Pehr Kalm, a Swedish naturalist, was born Mar. 6, 1716. Kalm studied in Uppsala under the great Carl Linnaeus, and in 1748 he was sent by Linnaeus and the Swedish Academy of Science to North America to study the wildlife and especially the plants and foodstuffs. Since the climate of Sweden and Finland is similar to that of New England and Canada, the goal was to discover new plants that would thrive in Scandinavian soil. Kalm made his headquarters in Philadelphia, because that was the most vibrant city in the colonies, and because there was a Swedish colony in nearby New Jersey (where he found himself a Swedish wife). But he made several long trips up north into Canada, observed a host of new plants and agricultural practices, and brought back many specimens when he returned to Sweden in 1751.
Kalm published a book in Swedish on his travels, En Resa til Norra America (1753-61), which was translated as Travels into North America (1770-71), and he also submitted a number of papers to the journal of the Swedish Academy, on such topics as how to make maple sugar, and whether the American red mulberry could be grown in Sweden and made the basis for a silkworm industry. In the maple sugar paper, Kalm revealed what a good observer he was. He explained how a sugar maple is tapped (pointing out that you should always tap on the same side of a tree in succeeding years, otherwise the tree gets effectively girdled and dies); how the sap is boiled down to make the sugar (16 cans of sap making one pound of sugar); describing the ways in which the Indians and the French used the sugar to sweeten milk or tea or spread it on bread (which is dangerous, says Kalm, because too much maple sugar tends to rot one’s teeth). Kalm was apparently not too fond of the native Indians he encountered, as he was occasionally uncomplimentary, as when he remarked that the Indians don’t drink sweetened milk, because they have no livestock, “unless you count dogs and fleas.” Such lapses aside, Kalm was a charming and insightful writer, and as an observer he rivaled his contemporaries Mark Catesby and John Bartram (both of whom he met during the course of his journey), and he was probably better trained in taxonomy and descriptive methods than either of them.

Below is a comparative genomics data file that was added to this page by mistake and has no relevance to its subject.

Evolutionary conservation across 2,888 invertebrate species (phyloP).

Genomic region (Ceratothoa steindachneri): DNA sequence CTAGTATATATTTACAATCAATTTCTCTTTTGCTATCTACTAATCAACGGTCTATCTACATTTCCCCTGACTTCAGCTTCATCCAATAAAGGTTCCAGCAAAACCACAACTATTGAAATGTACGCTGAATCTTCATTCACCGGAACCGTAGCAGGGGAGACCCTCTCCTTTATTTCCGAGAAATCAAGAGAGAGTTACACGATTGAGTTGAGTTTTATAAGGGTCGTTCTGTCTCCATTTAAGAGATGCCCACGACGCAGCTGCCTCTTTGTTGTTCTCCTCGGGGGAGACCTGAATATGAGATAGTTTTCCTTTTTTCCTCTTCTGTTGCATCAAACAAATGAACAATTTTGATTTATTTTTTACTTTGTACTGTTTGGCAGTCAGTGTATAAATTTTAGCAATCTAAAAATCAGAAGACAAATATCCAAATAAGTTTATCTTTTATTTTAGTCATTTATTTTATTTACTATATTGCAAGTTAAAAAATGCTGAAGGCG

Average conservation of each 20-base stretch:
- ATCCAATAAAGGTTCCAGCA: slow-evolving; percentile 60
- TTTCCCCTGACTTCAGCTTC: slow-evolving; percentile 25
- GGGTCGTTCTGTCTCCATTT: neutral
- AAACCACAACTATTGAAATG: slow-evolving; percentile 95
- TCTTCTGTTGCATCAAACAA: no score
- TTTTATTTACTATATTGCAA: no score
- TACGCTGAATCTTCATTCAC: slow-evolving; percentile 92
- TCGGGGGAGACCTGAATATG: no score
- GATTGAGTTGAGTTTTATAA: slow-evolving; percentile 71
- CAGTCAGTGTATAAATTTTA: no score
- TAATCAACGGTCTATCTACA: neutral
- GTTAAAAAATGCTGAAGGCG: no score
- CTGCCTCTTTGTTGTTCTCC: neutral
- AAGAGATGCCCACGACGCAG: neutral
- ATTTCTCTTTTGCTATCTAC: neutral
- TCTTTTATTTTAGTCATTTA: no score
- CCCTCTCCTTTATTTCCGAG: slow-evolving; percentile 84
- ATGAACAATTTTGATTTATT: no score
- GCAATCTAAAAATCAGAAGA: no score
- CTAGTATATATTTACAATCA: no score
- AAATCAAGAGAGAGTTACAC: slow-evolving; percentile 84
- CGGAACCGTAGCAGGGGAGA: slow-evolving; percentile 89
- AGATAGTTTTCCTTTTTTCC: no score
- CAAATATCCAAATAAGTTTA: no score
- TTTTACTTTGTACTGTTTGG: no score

The English translation of Kalm’s Travels is the source of the images above, which depict, in order: a raccoon; a mockingbird and robin; a passenger pigeon; a flying squirrel and a ground squirrel; and the title page. We have the Travels in our collections, but the images were taken from an online archive.
Dr. William B. Ashworth, Jr., Consultant for the History of Science, Linda Hall Library and Associate Professor, Department of History, University of Missouri-Kansas City. Comments or corrections are welcome; please direct to email@example.com.